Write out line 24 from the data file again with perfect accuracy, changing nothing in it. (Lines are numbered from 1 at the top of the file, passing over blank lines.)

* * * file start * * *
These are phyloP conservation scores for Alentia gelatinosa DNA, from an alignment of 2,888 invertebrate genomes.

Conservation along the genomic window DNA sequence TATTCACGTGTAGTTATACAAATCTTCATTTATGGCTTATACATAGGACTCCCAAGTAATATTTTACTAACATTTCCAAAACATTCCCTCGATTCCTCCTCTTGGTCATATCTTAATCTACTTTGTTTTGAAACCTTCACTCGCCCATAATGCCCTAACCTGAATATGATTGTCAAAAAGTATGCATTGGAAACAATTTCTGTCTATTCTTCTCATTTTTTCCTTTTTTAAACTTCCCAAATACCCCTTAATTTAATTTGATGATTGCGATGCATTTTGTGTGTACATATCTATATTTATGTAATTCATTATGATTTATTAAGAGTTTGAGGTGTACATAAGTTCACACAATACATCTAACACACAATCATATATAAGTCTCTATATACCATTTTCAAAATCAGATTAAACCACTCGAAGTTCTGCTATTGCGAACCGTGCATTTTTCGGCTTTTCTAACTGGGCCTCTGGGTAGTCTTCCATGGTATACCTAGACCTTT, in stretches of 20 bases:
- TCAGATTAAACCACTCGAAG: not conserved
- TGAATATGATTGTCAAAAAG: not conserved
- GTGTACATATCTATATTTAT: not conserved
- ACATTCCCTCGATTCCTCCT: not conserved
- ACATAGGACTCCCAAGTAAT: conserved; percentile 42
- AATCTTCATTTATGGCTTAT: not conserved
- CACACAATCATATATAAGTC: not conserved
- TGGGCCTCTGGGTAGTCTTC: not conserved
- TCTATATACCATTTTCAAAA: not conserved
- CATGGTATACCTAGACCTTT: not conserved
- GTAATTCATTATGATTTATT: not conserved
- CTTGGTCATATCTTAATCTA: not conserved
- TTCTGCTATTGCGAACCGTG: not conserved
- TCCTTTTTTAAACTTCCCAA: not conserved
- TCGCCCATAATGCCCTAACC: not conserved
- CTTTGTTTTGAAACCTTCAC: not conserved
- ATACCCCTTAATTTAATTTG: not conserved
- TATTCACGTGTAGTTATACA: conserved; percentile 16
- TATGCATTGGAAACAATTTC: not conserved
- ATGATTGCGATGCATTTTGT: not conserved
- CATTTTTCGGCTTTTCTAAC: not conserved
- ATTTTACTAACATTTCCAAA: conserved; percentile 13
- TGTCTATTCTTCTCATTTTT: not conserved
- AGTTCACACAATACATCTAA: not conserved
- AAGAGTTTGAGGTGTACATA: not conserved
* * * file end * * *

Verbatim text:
- ATTTTACTAACATTTCCAAA: conserved; percentile 13